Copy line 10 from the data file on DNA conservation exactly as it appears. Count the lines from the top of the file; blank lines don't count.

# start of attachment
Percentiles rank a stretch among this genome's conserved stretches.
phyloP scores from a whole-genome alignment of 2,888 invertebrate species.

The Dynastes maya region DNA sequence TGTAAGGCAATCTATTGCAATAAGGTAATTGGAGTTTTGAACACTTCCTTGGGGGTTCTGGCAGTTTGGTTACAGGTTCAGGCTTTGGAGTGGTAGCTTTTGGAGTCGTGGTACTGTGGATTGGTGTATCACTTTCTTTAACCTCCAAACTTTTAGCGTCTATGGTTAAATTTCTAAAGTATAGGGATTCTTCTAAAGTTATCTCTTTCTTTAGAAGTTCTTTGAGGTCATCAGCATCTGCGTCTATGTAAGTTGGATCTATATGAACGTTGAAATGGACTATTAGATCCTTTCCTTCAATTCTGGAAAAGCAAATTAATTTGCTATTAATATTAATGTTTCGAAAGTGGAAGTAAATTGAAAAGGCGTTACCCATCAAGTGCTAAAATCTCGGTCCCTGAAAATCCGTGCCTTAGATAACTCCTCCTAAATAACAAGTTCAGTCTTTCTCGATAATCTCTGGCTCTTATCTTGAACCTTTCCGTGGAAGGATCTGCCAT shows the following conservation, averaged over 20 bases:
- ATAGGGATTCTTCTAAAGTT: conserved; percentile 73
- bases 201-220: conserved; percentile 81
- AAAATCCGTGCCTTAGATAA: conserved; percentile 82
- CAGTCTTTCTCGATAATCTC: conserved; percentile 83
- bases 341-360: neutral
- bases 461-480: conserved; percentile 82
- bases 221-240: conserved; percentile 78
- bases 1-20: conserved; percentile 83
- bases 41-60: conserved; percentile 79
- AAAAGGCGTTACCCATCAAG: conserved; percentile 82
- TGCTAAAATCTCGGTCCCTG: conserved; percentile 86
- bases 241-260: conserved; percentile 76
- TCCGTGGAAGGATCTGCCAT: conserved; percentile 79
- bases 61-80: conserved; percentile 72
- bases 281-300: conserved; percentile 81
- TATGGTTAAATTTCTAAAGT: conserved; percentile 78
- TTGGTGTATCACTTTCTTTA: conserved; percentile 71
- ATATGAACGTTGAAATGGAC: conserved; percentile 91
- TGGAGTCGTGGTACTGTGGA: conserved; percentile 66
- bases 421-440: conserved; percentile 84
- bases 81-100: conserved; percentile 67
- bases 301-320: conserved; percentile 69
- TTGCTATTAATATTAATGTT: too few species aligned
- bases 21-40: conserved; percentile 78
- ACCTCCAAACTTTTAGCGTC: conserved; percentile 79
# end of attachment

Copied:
- bases 221-240: conserved; percentile 78